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Tag: Stalinism

The gardening gift

Sunday, 30 June, 2019

What a life! Diplomat, dissident, defector, poet, Nobel Prize winner… Czesław Miłosz did it all, and more. After World War II, he served as Polish cultural attaché in Paris and Washington but, disillusioned with Communism, he defected to the West in 1951. His resulting book, The Captive Mind, exposed the pernicious effects of Marxist orthodoxy on his generation of idealists. “Written before the Berlin Wall went up, The Captive Mind was a key factor in eventually bringing it down,” noted Clive James in Cultural Amnesia.

When the Polish intelligentsia was being “wiped out half by one set of madmen and half by another”, Miłosz found strength in the Bible because it “provided a standard of authenticity against a much more dangerous language, the language of legalized murder,” writes James, a confirmed atheist. Of his own position regarding the Good Book, James declares: “But without the scriptures we poor wretches would be lost indeed, because without them, conscience itself would become just another disturbance of the personality to be cured by counselling. We are surrounded by voices telling us that everything will come right if we learn to love ourselves. Imagine the torment of Jesus in his passion, if, on top of the sponge of vinegar and the spear, they had offered him counselling as well.”

From 1961 to 1998, Miłosz was professor of Slavic Languages and Literatures at the University of California, Berkeley, and he punctuated his stay in the USA by winning the Nobel Prize in Literature in 1980. Fellow Nobel prize-winning poet Seamus Heaney, described Miłosz as “among those members of humankind who have had the ambiguous privilege of knowing and standing more reality than the rest of us.” Born on this day, 30 June, in 1911, Czesław Miłosz died on 14 August 2004 in Kraków.

Gift

A day so happy.
Fog lifted early, I worked in the garden.
Hummingbirds were stopping over honeysuckle flowers.
There was no thing on earth I wanted to possess.
I knew no one worth my envying him.
Whatever evil I had suffered, I forgot.
To think that once I was the same man did not embarrass me.
In my body I felt no pain.
When straightening up, I saw the blue sea and sails.

Czesław Miłosz (1911 – 2004)

Our garden


Ending the North Korean horror show

Monday, 17 April, 2017 0 Comments

It is, said the late Christopher Hitchens in 2010, “the world’s most hysterical and operatic leader-cult.” He was speaking about North Korea, and he was doing so after reading The Cleanest Race: How North Koreans See Themselves and Why It Matters by B.R. Myers. It matters more than ever because Pyongyang threatens regional security more than ever and a generation of world leaders that has dared not watch this ghastly horror show must now face up to the final act. Today, US Vice-President Mike Pence said that America’s “era of strategic patience” with North Korea is over. Good.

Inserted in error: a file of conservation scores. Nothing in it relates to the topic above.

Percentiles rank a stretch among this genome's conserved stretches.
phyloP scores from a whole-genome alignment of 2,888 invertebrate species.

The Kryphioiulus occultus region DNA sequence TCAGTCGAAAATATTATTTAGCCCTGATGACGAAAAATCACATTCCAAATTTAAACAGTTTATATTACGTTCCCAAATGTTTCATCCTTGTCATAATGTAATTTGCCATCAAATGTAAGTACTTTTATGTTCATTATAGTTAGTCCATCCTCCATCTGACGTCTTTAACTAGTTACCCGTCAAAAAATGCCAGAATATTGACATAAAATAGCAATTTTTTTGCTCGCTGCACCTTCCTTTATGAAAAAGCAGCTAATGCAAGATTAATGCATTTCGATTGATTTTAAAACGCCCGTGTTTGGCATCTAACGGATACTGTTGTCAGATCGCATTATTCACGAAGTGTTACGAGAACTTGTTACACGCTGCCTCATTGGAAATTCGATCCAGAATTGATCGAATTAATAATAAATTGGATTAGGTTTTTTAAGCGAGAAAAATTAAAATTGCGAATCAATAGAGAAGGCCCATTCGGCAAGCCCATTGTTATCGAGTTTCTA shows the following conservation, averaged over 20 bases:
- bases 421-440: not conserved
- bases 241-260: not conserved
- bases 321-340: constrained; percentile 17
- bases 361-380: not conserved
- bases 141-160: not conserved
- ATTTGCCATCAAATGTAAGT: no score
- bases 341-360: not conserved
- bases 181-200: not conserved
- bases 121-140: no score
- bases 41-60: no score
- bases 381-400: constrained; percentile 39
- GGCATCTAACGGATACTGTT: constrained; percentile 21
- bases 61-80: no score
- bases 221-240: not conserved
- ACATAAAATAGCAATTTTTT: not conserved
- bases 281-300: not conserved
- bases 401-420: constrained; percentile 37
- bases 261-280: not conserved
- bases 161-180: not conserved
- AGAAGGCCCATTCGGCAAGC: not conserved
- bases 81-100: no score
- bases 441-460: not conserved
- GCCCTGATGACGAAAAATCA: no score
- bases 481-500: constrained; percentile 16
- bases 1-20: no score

The Cleanest Race One can, of course, understand why the world has looked the other way. Who wants to pay the price of battling a death cult? B.R. Myers points out that many of the slogans displayed by the North Korean state are borrowed directly from the evil kamikaze ideology of Japanese imperialism and every North Korean child is told every day of the magnificent possibility of death in the service of the motherland and taught not to fear the idea of nuclear war.

Along with perpetual militarism, North Korean totalitarianism is particularly frightening because its racist nationalism is expressed in gigantic mausoleums and mass parades that blend pure Stalinism with perverted Confucianism. The state’s permanent mobilization is maintained by slave labour and is based on a dogma of xenophobia. There can be little doubt that the regime believes its own propaganda and this suggests that the endless peace talks and disarmament negotiations are an utter and dangerous waste of time.

Since its creation, North Korea has kept its wretched subjects in ignorance and fear and has brainwashed them in the hatred of others. The world can no longer tolerate this repudiation of civilization. The show must end.


Where’s the omelette?

Thursday, 13 March, 2014 0 Comments

In the glory days of the Soviet Union, for which Putin pines so much, it was not uncommon to hear famous apologists for murderous totalitarianism — Sartre, Pete Seger, Picasso, Eric Hobsbawm, Neruda — say that one cannot make an omelette without breaking eggs.

“Where’s the omelette?” George Orwell asked when confronting an egg-breaking advocate of Stalinism in the 1940s.

When speaking of Vietnam, Cuba and Venezuela today, one should ask the same culinary-ethical question.

unbroken eggs